Over the next few years we would see Ross out and about, always wearing the same insulated coveralls regardless of the weather, his pith helmet, boots and his machinery changing color with the season. We would encounter him at night, suddenly seeing him in our headlights, driving without his lights on, two wheels off the pavement, two wheels on, creeping along like some kind of garish ‘possum.
Dad had thirty acres of the most beautiful corn on the south-west part of Grandpa’s eighty. It was about the best ground that we had and we’d planted it at exactly the ideal time, and the weather had been just right for growing. He went to inspect it incessantly, his one perfect field. On the fourth of July, his birthday, I went with him to see his corn one more time. Grandpa had a contrary wether outside the fence, so I stayed to help get it back in whilst Dad went to see his field.
When Dad returned, he was livid with dismay. Ross’s cattle had tramped the fence and were stripping his corn. “Locks a-missy! Hell fire and damnation!” he said, looking away at his field. He took a champ on a timothy stem, flinging it aside.
“We don’t need the corn that bad,” said Grandpa, shuffling up.
Within the hour, Dad had been to see two or three of the neighbors who farmed close by. One of them, Jack Best, came with us to see Ross. We turned into Ross’s lane between hedges grown wild with mulberries, carefully straddling the ruts and gullies as we climbed to the house.
The grand fronted Civil War era brick house rose at the crest of the moraine with neglected majesty, its windows looking out across the front yard which was now a hawthorn and blackberry thicket to rolling pastures that once were. We parked beside the kitchen at the back. Dad and Jack stepped through the vines smothering the porch and knocked at the pink and blue door. The pink and blue piano stood resignedly, its keyboard facing the vines. The windmill beyond the sheds squawked in spite of the still air. A starling gave a breezy whistle. Dad knocked again. They slowly stepped off the porch and hesitated, Jack idly pushing at stones in the gravel with his toe, Dad glancing at the sun, kneading his watch to the top of his overalls pocket.
“Yea?” said Ross, stepping into the doorway without his pith helmet, steadying himself against the piano. His face was white as a pupa behind its egg crusted bristles. His gum boots, their blue paint crackling and peeling at the ankles were fastened mercilessly to his filthy coveralls with yards upon yards of adhesive tape. “You’ll pardon me, but I’ve been blacked out for a few days. I couldn’t manage to get to town for my insulin until yesterday evening,” he said, catching his balance.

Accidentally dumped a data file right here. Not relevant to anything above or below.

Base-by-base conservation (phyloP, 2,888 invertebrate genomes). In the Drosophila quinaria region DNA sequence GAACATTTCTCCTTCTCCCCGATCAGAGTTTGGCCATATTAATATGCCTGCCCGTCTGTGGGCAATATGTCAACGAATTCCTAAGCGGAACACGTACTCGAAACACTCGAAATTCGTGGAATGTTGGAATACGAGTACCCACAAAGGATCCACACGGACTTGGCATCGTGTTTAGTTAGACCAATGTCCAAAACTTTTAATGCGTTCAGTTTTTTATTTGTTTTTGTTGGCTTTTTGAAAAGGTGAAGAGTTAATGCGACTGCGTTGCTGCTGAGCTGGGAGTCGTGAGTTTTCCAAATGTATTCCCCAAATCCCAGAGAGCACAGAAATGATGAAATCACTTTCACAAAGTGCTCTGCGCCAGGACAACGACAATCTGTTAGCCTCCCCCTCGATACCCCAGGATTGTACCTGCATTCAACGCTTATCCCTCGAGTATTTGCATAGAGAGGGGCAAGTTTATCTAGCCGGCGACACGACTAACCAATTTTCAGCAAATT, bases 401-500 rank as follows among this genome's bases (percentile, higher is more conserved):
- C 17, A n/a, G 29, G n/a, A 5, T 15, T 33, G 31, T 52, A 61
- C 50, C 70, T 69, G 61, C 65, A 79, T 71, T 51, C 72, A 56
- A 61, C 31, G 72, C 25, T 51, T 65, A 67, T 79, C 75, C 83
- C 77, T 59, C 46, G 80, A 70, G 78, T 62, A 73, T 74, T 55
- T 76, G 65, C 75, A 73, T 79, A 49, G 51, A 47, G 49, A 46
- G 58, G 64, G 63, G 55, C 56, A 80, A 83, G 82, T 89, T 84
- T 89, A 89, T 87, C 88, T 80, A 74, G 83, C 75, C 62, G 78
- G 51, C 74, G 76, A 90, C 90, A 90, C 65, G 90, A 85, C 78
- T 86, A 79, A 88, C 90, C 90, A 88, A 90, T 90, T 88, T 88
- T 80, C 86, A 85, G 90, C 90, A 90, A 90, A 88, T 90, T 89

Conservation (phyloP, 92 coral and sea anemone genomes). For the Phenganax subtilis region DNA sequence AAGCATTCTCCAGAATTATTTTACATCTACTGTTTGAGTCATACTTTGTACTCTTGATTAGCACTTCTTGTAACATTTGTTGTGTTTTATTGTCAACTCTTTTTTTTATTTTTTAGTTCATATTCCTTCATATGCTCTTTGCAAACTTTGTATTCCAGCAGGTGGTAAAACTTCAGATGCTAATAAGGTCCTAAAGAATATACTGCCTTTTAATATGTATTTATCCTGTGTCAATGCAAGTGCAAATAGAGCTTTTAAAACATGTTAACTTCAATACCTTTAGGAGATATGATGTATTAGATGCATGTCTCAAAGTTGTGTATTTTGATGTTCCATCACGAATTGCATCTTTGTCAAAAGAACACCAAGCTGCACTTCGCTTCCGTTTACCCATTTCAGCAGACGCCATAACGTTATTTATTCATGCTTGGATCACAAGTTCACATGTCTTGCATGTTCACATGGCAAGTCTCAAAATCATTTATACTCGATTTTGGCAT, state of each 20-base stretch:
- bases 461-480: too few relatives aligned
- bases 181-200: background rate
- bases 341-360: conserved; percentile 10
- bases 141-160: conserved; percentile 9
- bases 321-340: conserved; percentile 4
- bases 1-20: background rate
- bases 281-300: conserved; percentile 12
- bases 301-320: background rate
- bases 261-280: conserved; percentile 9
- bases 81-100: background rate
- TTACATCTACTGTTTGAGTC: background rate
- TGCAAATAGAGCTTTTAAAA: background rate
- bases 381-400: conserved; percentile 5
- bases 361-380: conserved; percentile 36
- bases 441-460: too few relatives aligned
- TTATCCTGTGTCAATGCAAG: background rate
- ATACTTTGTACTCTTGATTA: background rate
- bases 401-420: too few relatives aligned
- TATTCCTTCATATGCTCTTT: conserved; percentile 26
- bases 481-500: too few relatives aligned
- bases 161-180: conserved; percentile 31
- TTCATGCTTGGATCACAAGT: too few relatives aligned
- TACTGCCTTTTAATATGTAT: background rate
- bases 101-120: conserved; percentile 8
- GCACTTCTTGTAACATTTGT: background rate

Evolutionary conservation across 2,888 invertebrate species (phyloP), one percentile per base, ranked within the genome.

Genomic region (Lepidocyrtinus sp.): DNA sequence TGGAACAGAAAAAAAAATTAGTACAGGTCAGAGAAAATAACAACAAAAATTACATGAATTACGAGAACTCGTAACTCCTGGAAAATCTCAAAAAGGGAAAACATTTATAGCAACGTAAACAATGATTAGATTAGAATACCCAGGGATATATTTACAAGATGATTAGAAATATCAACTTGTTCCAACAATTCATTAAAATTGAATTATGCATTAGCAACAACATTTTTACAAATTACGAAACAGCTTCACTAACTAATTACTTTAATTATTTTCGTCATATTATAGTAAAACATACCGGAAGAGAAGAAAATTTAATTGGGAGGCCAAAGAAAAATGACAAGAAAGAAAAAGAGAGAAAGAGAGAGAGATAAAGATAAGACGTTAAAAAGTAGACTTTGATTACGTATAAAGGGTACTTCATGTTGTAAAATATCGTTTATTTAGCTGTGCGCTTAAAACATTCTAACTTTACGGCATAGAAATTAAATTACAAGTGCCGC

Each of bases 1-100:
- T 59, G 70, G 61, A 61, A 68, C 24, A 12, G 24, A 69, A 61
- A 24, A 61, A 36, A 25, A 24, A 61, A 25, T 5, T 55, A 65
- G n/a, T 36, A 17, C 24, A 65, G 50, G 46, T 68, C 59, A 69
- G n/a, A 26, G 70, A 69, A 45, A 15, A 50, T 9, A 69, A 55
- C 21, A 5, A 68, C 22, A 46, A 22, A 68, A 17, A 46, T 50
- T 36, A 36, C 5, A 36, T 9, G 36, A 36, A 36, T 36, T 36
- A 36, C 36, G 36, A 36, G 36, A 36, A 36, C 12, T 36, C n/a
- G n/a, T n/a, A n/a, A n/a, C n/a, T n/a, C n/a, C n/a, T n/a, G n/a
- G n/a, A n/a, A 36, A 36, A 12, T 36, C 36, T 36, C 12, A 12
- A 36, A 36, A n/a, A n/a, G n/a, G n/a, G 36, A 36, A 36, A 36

“Did you know that your cows are out?” said Dad. “They’ve been all through our corn. They’ve been over on Jack’s some, too.”
“Ain’t surprised. Pasture’s all petered out and I haven’t had the strength to feed ’em for a spell.”
I looked into the kitchen as they talked and nearly reeled from its fetid reek. I held my breath and peered in again. Its floor was stratified with banana peels and flattened ice cream cartons, mired in a blackened goo better than a foot deep, as though it were some ghastly calf shed with more than a year’s accumulation of manure. The kitchen stove and a kerosene heater stood anchored in the mire like oriental furnishings in some lost corner of Hades. Jack read my face as I stepped back off the porch, giving a slight grimacing wink and shake of his head.
“I ain’t able to he’p,” said Ross, “but if you ones could round ’em up and take them to the packing plant, you can divide up what they fetch. I hope it covers your corn, Harry.”
Jack and Dad decided to get some hands and run the cattle back onto Ross’s place and corral and load them in his barn lot. Word was sent out by telephone and after dinner we joined a sizable party of neighbors and their hired hands at the edge of the Whisnand Woods. We took out a large section of fence next to the corn and started our drive.
We learnt several things right quick. The herd simply could not be driven. They went insanely wild as we closed in, running every which way, breaking through our line repeatedly and unpredictably. Dad and Jack had been puzzled by Ross’s inability to say how many head he had. It was now quite clear that he had neglected his herd for years, allowing them to inbreed. Most of them were blind and over a third of them were bulls of various ages.
I was at the edge of the trees when a bull and three heifers broke and came my way from the corn. As I was clapping, waving my arms and hollering, I heard sticks snap right behind me. I wheeled about to find a dozen or more of the brutes coming straight for me at a dead run out of the timber. I remember a fleeting glimpse of the trunk of the tree next to me and I recall watching the beasts thunder by beneath the limb I was standing on, but I remember nothing at all of my climb. I wasn’t about to go back down the way I had come, either, for my sudden refuge turned out to be an old honey locust tree, bristling with sharp spikes all over the trunk which was also smothered in a mantle of poison ivy vines.